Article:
Previous Classes

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March 9-13, 2019 at the University of Oklahoma  3 credits

Guest Scholar:  Monti Narayan Datta, University of Richmond

After the terrorist attacks against the United States on September 11th 2001, policy makers, scholars, and the media scrambled to understand the nature and origins of anti-American sentiment. Why would others want to hurt the United States in such a violent and destructive manner? Why did the United States not fully appreciate that such an attack might result from anti-American sentiment? More fundamentally, what is anti-Americanism and how can we measure it? In this course we will: (1) define what it means to be “American” and “anti-American;” (2) examine survey data and reports from the Pew Research Center’s Global Attitudes Project on foreign public perceptions toward the United States from 2001 to the present; (3) assess some of the best scholarship to date on anti-Americanism; and (4) consider the case of domestic antiAmericanism, with an eye toward understanding the roots of the Oklahoma city bombing in 1995 in addition to other local anti-American movements over the past decade. 

  • Enrollment through your home campus
  • OSLEP provides all required reading materials at no additional cost - NO books to buy!
  • Housing and meals provided
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February 14-18, 2019 at the University of Oklahoma  3 credits

Guest scholar:  Julie Guthman, University of California, Santa Cruz

The United Nations Food and Agriculture Organization estimates that about 795 million people of the 7.3 billion people in the world, or one in nine, were suffering from chronic undernourishment in 2014-2016. According to the United States Department of Agriculture, 41.2 million Americans lived in food-insecure households in 2016. These are startling statistics, but what do they mean?  And why does hunger persist despite manifold efforts to eliminate it?  In this course we will first discuss how hunger has been defined, measured, and problematized. We will then turn to examining four different approaches to addressing the problem, in the US and elsewhere, in order to reach greater understanding of how “feeding the world” remains such an elusive goal.

  • Enrollment through your home campus
  • OSLEP provides all required reading materials at no additional cost - NO books to buy!
  • Housing and meals provided
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January 2-6, 2019

Guest scholar:  Steven Jones, University of South Florida

 

How have technological changes changed the ways we think about our world and how we interact with people, data, and objects (and the networks that connect them)? Ten to fifteen years ago, according to novelist William Gibson, cyberspace everted—turned itself inside out, as the network spilled out into the physical world we move through every day. Increasingly ubiquitous technologies—smartphones, the so-called Internet of Things, Augmented Reality, 3D printing, cryptocurrency, and Artificial Intelligence—have colonized the world of everyday experience. In this seminar, we’ll focus on some of the cultural, political, and ethical questions raised by that shift, questions about security, privacy, community, and what it means to be human.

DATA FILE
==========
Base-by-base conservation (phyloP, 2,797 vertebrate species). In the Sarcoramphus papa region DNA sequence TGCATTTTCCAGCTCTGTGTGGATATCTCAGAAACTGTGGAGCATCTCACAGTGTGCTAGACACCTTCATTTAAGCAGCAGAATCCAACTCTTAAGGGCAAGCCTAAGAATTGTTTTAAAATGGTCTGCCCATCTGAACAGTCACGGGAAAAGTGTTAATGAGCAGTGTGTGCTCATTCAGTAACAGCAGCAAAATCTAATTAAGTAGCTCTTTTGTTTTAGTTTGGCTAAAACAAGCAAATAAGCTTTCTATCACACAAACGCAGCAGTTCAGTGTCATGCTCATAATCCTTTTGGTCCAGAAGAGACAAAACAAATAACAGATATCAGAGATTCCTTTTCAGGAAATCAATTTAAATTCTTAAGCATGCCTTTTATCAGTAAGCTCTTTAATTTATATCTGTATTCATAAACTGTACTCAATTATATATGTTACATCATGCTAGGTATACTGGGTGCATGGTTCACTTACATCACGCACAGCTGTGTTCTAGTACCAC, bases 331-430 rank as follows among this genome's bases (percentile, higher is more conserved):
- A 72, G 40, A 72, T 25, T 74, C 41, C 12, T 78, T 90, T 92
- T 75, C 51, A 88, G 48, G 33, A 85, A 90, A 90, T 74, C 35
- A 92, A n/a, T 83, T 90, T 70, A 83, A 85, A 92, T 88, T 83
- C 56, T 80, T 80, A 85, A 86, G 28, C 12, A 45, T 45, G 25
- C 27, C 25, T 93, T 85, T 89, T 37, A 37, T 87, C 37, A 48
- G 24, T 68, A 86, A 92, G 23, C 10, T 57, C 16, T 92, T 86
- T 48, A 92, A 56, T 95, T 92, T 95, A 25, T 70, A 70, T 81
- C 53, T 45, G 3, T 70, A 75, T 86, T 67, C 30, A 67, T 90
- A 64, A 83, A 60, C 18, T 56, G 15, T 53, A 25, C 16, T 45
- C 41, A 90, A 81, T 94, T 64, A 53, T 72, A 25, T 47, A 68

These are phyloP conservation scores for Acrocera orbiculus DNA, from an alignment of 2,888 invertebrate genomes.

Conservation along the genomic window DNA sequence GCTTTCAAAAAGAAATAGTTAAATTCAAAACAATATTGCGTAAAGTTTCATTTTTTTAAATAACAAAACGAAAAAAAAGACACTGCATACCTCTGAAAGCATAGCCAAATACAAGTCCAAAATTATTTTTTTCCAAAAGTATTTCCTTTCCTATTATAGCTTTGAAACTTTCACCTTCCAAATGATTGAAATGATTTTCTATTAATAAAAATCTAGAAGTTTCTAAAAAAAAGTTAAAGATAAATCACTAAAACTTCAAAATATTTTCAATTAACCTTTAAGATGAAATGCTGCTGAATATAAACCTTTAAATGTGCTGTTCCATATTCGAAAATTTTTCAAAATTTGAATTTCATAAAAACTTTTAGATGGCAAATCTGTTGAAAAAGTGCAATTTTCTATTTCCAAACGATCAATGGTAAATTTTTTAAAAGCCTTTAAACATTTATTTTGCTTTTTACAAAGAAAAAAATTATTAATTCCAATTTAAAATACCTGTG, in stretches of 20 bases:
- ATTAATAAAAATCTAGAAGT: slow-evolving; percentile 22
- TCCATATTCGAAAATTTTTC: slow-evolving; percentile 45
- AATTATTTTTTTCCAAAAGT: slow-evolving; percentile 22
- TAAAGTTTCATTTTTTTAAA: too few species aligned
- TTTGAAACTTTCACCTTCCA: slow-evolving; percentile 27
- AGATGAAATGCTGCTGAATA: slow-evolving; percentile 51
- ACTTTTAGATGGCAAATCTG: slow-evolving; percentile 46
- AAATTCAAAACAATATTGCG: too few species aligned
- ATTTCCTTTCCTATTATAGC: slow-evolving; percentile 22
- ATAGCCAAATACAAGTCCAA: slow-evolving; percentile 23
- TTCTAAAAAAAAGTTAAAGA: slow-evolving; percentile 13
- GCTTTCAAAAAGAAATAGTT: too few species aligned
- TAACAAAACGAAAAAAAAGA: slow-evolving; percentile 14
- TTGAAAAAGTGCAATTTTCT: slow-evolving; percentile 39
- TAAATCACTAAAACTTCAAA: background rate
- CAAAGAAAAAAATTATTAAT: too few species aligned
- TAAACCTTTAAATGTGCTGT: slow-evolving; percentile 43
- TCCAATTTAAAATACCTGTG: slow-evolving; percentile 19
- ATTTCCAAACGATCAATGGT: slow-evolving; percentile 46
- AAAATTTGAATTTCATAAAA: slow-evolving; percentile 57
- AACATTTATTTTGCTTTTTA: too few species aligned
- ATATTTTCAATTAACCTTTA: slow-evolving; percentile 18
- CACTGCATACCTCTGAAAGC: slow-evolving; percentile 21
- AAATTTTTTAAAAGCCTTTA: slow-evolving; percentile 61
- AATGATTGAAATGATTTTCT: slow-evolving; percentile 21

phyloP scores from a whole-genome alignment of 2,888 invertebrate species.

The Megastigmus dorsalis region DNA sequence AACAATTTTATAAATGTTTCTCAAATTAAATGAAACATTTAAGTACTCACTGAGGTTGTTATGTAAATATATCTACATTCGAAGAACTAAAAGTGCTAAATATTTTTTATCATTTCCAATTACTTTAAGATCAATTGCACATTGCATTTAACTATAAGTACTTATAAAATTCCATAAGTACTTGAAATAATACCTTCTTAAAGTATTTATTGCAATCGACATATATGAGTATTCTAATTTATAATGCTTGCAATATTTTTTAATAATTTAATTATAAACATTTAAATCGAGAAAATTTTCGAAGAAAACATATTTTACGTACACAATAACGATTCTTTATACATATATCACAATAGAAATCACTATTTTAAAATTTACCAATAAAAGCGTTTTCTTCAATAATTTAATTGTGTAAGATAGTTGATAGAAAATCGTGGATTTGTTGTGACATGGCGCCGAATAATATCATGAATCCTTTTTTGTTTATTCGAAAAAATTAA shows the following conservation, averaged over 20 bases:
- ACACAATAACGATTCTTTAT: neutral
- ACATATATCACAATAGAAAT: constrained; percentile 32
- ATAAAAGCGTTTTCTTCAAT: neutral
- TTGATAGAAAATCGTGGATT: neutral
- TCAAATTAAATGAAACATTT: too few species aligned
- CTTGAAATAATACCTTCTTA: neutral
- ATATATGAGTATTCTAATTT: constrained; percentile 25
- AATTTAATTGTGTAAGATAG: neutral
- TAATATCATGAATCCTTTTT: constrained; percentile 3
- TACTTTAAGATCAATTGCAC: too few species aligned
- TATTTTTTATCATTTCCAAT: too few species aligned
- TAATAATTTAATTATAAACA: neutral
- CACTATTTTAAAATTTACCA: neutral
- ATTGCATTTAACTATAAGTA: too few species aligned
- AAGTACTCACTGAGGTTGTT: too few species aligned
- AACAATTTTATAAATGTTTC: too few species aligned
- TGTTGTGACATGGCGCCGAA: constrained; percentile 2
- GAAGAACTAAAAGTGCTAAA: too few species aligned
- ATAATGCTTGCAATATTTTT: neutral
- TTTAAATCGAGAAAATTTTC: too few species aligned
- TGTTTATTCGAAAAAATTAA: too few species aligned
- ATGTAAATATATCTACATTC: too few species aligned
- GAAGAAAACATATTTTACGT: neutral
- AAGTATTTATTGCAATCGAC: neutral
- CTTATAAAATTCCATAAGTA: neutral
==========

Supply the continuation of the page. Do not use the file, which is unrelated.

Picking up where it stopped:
• Enrollment through your home campus
  • OSLEP provides all required reading materials at no additional cost - NO books to buy!
  • Housing and meals provided
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October 17-21, 2018 at University of Oklahoma  3 credits

Guest scholar:  David Ray, University of Oklahoma

This course will examine the federal budgetary process, and its evolution since 1974, with an emphasis on the rapid increase in federal debt after 1981, the struggle to reduce the budget deficit during the 1980s and 1990s, the brief four-year period of budgetary surplus (Fiscal Years 1998 through 2001) , the tax and spending decisions of 2001 through 2018, including the deficit increases produced by the tax cuts of 2001 and 2003, the recession of 2007-2009, the cost of the wars in Iraq and Afghanistan, the enormous expense of TARP in 2008-2009, the tax cut of December 2017, and the Omnibus spending bill passed in March 2018. The theme of the course is that fiscal conservatism has been largely supplanted by supply-side economics on the right and the domestic spending programs of social democracy on the left, both of which appear to have substantial public support. 

  • Enrollment through your home campus
  • OSLEP provides all required reading materials at no additional cost - NO books to buy!
  • Housing and meals provided
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May 21-25, 2018  at the University of Oklahoma 3 credits

Guest Scholar:Gregory Cajete, University of New Mexico

Unlike the Western scientific method, Native thinking does not isolate an object or phenomenon in order to understand and work with it, but perceives it in terms of relationship. In this class we will examine multiple levels of meaning that inform Native astronomy, cosmology, psychology, agriculture, and the healing arts.